A chance encounter has opened up a world of opportunities for Joel Jensen.
Jensen was born blind but has taken up lawn bowls after bumping into Kevin Smith at the Wagga RSL Club a couple of months ago.
The pair had been working together to give the 19-year-old a grasp of the game.
Smith, who has been working with vision-impaired bowlers for over a decade, believes the Wagga teen has plenty of potential in the sport.
He's even talking about the prospect of competing for national and world championships.
Besides an attempt at go kart racing, it is the first time Jensen has been able to participate in sport.
He's really enjoying trying something different.
"I'm just the sort of person who likes to try new things all the time," Jensen said.
"It's been good fun.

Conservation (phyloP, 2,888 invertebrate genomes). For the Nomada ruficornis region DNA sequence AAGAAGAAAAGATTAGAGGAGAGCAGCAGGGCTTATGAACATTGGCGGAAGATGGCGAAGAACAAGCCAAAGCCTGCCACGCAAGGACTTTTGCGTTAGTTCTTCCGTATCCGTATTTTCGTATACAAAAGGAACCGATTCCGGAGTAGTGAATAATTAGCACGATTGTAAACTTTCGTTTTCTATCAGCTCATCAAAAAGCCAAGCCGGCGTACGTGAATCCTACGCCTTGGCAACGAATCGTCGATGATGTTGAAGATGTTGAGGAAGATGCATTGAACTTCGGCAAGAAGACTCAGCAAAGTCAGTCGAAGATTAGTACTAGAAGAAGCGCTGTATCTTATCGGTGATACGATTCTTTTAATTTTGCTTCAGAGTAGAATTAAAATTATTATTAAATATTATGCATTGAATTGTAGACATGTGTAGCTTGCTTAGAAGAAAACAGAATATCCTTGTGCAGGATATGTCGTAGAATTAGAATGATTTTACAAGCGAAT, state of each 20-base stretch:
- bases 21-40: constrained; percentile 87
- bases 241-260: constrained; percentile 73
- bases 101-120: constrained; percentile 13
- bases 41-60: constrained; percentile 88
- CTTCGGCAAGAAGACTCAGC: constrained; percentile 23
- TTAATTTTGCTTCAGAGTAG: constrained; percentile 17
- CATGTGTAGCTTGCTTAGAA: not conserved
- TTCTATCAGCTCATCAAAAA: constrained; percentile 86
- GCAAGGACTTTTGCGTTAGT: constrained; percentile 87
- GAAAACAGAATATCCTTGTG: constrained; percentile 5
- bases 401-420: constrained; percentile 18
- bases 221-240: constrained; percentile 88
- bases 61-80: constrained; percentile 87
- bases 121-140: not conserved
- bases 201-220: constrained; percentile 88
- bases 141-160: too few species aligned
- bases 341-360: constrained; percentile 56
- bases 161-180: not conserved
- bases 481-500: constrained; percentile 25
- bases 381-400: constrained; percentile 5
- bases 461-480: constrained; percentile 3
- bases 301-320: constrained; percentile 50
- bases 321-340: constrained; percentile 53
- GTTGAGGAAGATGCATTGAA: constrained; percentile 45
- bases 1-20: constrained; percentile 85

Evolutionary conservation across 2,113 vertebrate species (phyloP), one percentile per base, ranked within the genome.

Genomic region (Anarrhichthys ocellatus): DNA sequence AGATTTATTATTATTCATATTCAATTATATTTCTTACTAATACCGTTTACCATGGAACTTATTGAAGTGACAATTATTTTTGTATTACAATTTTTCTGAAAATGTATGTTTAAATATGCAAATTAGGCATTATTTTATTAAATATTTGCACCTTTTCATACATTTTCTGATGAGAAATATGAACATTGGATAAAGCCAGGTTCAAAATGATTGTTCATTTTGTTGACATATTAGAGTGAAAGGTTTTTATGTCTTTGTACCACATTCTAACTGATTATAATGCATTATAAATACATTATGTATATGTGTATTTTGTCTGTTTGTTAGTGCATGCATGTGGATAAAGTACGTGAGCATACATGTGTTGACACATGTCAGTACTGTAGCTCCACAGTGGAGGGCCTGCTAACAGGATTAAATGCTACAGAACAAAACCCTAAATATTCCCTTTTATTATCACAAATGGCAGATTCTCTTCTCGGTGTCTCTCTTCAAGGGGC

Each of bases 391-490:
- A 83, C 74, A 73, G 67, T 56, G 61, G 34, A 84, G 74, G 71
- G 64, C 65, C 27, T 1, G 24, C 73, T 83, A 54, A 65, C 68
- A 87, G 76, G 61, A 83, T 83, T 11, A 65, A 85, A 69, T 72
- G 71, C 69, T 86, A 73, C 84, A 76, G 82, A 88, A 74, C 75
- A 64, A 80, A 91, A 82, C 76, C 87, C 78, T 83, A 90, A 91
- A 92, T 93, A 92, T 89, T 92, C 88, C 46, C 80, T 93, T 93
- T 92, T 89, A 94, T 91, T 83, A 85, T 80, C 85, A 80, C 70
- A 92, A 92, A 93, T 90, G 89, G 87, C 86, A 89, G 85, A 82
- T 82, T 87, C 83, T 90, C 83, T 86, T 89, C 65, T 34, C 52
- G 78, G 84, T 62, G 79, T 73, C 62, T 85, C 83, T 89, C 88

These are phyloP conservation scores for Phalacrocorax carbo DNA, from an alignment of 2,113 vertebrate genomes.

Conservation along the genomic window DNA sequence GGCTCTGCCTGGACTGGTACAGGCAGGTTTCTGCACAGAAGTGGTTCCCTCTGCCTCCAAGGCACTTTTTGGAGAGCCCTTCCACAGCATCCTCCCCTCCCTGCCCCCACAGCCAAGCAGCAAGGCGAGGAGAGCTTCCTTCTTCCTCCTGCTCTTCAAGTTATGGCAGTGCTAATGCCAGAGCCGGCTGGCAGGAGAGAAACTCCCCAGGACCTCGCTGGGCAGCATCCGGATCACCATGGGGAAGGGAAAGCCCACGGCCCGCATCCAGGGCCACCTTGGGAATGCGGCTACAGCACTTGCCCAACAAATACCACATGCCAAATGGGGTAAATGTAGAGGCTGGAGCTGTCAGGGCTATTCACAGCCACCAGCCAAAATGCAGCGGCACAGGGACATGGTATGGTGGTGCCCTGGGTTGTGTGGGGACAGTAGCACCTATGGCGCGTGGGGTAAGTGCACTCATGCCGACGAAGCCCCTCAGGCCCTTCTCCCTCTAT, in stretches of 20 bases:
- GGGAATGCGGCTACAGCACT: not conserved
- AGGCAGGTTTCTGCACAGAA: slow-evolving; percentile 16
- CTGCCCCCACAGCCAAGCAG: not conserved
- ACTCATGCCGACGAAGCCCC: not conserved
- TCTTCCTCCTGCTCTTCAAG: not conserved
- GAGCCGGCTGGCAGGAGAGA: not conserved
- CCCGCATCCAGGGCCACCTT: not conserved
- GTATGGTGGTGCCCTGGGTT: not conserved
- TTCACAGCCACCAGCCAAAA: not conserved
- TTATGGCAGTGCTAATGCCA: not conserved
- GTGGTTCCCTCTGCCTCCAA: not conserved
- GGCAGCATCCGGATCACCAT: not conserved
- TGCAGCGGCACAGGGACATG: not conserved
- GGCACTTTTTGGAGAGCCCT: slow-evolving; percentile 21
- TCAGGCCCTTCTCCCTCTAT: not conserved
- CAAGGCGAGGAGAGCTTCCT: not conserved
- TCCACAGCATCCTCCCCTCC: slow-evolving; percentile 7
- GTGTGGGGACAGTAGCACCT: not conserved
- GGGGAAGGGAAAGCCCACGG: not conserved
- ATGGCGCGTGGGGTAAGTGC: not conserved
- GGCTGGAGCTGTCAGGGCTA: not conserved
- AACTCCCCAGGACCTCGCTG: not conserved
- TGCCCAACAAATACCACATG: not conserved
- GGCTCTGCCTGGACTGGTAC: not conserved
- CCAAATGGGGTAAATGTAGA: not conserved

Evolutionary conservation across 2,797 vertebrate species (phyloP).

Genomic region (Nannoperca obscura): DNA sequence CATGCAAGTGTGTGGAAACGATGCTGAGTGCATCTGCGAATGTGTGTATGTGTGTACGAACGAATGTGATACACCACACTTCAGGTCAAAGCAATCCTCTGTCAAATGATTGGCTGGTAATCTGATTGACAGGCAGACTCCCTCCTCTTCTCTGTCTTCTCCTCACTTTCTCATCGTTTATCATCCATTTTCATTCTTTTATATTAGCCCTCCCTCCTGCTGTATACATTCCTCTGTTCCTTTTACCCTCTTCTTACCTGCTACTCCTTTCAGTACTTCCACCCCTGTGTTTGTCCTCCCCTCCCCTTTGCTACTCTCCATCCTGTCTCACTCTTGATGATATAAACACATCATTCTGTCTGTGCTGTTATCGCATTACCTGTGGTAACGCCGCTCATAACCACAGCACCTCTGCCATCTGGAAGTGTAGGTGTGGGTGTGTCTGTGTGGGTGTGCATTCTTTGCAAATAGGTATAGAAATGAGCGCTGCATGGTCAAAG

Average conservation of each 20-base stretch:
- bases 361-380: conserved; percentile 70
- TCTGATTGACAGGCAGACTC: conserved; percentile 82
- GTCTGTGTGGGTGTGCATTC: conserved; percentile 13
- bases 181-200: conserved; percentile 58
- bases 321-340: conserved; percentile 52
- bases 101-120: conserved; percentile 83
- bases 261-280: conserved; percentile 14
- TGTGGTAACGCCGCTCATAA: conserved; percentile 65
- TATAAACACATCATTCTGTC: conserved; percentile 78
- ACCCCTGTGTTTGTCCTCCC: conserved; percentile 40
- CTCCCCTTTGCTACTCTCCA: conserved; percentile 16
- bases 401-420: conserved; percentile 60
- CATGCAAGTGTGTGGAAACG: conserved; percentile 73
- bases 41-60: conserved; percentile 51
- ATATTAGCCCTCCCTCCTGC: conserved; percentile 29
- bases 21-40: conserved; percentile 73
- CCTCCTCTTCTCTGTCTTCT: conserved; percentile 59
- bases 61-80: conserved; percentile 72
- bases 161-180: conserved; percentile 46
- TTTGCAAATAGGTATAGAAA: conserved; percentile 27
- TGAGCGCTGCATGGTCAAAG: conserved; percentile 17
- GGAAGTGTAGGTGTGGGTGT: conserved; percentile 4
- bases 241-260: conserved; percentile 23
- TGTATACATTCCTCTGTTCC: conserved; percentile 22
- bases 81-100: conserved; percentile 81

"I'm loving it."
Jensen, who was born with two rare eye conditions, Aniridia and Peter's Anomaly, has blurred vision of about six feet in front of him.
It's something that is diminishing, but it still enables him to use cues from Smith to see what to aim at but the speed and length is completely up to him.
He rates trying to be consistent was the biggest challenge with the sport, something all bowlers can relate to.
There are four blind bowls divisions, each with their own titles at a state, national and world level, and pair need to work in partnership to deliver results.
"It's about communication, about sharing information, about working together and about trust," Smith said.
It's not just on the greens that Jensen is taking big steps.
He is also a budding artist plus does yard work for his father's company.
Smith believes it's a courageous step for Jensen to open himself up to a something completely different.
He's been thrilled not only with the promise his latest protege is showing but by how well he's been received by players in the Sunday morning social competition.
"He acquits himself well and people make him very welcome," Smith said.
Smith is open to helping any other vision impaired people take up the sport and anyone interest can contact the club.